Philippe de Montebello (Director Emeritus) and Dorothea Arnold (Department of Egyptian Art) discuss Head of a Priest (1989.281.102) (July 2008).
Head of a Priest, 4th century b.c.
Basalt; H. 8 3/8 in. (21.2 cm), W. 5 3/4 in. (14.5 cm)
Gift of Norbert Schimmel Trust, 1989 (1989.281.102)
This magnificent fragmentary head is about two-thirds lifesize. It depicts a man well advanced in years, as indicated by the furrowed brow, the very linear crow's feet, the pronounced nasolabial folds, and the sharply etched lines in the cheeks. The head also has a weak chin; the full throat almost completely obscures the jawline, perhaps another indication of the subject's old age. It has been pointed out that heads such as this show characteristics usually identified with later Roman portraiture. However, similar realistic representations of individuals are known from late Dynasty 26 (ca. 525 B.C.) and probably continued to be made during the Persian Period (ca. 525–404 B.C.). They certainly were popular from the fourth century until the end of the Ptolemaic Period (332–30 B.C.).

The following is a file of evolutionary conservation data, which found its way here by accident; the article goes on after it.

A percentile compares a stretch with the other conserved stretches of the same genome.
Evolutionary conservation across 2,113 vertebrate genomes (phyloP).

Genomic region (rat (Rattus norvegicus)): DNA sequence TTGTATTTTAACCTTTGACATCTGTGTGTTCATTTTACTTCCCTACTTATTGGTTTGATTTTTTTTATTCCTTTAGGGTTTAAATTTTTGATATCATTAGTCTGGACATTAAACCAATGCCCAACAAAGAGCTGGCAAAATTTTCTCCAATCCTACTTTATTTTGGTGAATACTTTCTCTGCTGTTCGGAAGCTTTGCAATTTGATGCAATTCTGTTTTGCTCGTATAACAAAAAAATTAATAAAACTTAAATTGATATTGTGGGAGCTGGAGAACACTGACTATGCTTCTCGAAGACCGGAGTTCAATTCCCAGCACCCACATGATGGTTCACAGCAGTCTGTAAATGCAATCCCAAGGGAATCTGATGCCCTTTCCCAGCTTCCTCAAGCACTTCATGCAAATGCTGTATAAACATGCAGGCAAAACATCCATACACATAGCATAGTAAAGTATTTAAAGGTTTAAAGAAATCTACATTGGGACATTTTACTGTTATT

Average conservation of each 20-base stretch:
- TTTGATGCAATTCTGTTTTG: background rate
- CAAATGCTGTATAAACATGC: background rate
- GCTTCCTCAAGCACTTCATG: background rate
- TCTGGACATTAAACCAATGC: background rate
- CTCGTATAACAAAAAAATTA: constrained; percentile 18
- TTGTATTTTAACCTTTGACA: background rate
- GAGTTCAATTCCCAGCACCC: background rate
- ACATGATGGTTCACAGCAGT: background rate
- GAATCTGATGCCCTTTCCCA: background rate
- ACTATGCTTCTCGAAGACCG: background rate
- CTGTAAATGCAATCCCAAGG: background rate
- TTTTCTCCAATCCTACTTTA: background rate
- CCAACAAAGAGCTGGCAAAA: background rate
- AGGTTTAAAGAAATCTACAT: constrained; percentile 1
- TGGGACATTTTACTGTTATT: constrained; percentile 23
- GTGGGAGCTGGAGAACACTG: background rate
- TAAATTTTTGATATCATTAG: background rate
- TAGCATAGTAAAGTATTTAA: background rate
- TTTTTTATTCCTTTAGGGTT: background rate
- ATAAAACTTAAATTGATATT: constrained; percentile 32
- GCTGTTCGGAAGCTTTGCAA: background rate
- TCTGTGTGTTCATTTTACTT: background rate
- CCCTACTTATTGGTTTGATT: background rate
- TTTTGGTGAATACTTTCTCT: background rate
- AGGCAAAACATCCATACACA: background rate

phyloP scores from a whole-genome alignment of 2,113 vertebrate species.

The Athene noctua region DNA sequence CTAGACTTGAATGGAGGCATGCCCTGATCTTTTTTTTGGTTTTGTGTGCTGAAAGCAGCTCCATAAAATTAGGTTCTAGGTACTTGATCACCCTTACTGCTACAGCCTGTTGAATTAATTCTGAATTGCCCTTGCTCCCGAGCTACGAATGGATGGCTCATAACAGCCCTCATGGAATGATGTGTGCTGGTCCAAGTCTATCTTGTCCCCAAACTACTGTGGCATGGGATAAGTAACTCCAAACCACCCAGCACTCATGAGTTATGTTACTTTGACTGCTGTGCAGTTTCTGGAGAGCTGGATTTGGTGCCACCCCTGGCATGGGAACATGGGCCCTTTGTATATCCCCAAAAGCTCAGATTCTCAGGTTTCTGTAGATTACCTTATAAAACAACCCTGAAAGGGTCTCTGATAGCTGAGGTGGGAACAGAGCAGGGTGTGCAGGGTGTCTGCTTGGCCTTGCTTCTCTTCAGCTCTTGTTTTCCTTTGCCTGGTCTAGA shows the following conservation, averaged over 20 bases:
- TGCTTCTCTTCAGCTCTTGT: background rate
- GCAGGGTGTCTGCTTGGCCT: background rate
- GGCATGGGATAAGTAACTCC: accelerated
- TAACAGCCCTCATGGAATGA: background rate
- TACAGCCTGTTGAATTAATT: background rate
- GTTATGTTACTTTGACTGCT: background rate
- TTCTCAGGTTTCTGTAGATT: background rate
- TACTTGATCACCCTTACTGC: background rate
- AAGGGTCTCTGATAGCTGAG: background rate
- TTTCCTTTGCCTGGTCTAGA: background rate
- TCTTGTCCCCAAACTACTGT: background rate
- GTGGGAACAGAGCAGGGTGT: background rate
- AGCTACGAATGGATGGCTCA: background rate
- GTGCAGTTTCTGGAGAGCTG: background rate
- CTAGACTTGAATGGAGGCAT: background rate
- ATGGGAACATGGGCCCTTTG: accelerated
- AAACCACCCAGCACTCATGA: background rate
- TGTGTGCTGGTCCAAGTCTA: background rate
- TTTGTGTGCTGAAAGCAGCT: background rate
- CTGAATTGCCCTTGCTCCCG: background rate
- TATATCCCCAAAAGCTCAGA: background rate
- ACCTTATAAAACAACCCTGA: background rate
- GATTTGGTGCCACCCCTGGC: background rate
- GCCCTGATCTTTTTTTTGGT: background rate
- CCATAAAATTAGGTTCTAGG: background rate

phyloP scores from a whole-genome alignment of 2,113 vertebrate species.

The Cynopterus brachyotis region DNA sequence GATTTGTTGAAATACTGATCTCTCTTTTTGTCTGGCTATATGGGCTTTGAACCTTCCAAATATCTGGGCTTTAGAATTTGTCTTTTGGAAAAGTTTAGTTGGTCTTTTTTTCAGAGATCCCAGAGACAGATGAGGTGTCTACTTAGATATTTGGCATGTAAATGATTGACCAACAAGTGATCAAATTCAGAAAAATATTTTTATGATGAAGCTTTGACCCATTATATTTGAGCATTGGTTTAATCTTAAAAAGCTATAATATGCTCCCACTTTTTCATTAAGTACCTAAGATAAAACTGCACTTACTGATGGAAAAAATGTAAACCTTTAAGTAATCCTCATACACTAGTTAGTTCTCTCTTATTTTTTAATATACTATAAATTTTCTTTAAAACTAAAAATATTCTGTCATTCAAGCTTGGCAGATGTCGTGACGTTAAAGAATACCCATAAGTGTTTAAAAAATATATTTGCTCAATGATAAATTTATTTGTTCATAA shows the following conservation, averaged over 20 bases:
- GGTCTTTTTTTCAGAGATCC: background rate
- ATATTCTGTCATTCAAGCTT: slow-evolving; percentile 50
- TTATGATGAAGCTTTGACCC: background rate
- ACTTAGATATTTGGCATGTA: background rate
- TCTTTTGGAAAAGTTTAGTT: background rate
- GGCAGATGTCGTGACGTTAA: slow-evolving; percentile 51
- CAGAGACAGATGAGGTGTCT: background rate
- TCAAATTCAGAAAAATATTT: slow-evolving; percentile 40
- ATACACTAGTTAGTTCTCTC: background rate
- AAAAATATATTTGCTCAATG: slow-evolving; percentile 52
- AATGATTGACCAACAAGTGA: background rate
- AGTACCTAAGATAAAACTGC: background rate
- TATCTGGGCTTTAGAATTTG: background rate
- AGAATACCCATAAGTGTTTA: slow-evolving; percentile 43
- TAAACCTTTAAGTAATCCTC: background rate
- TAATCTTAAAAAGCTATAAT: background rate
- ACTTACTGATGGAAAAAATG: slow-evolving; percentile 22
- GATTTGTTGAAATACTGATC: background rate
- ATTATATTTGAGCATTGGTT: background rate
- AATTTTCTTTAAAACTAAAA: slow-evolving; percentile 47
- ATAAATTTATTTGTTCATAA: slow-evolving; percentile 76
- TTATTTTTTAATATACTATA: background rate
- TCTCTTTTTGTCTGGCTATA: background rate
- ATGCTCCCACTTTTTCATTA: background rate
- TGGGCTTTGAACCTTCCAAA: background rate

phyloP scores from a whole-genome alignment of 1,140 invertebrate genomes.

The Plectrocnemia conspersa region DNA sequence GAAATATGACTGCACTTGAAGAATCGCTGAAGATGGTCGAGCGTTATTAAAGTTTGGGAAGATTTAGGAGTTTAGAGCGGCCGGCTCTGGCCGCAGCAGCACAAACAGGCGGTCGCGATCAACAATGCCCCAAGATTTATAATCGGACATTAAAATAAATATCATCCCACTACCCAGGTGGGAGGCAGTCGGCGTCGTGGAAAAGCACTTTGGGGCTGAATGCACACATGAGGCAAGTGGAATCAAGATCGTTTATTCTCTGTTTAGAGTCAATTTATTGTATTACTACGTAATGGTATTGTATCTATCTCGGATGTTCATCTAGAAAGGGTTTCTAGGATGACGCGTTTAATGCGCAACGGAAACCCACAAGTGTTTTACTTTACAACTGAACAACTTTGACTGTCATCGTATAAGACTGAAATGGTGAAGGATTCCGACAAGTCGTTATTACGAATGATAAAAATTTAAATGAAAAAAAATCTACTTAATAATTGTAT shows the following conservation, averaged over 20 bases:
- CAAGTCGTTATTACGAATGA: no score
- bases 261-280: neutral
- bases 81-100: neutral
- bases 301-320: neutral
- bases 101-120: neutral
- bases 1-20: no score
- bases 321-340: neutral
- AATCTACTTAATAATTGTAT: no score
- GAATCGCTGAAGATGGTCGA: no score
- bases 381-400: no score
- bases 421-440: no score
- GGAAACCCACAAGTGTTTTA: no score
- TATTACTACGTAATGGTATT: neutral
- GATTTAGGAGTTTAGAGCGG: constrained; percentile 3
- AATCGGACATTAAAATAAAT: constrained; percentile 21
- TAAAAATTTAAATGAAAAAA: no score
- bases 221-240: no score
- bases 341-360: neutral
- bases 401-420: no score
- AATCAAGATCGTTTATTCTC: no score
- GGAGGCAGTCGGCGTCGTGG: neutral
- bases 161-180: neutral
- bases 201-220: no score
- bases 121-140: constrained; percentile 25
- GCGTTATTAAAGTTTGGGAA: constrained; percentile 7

The man's bagwig, now mostly destroyed, was inscribed with magical texts of a type recorded most completely on the Metternich stela (50.85). These texts protect against scorpions, snakes, and other dangerous animals, and were inscribed on statuary only in the fourth century B.C. This head probably came from a statue similarly covered with text. In contrast to other statues, the hieroglyphs across the man's brow are right side up.
It is thought that water was poured over these statues and then was used medicinally, having taken on the magical quality of the texts. With this in mind, and considering the large size of the head, it is unlikely that the original statue was in an upright, striding position. Lacking a beard, it was probably not a block statue, which at this time always had a beard. Possibly the figure was kneeling and held a small magical stela, or cippus.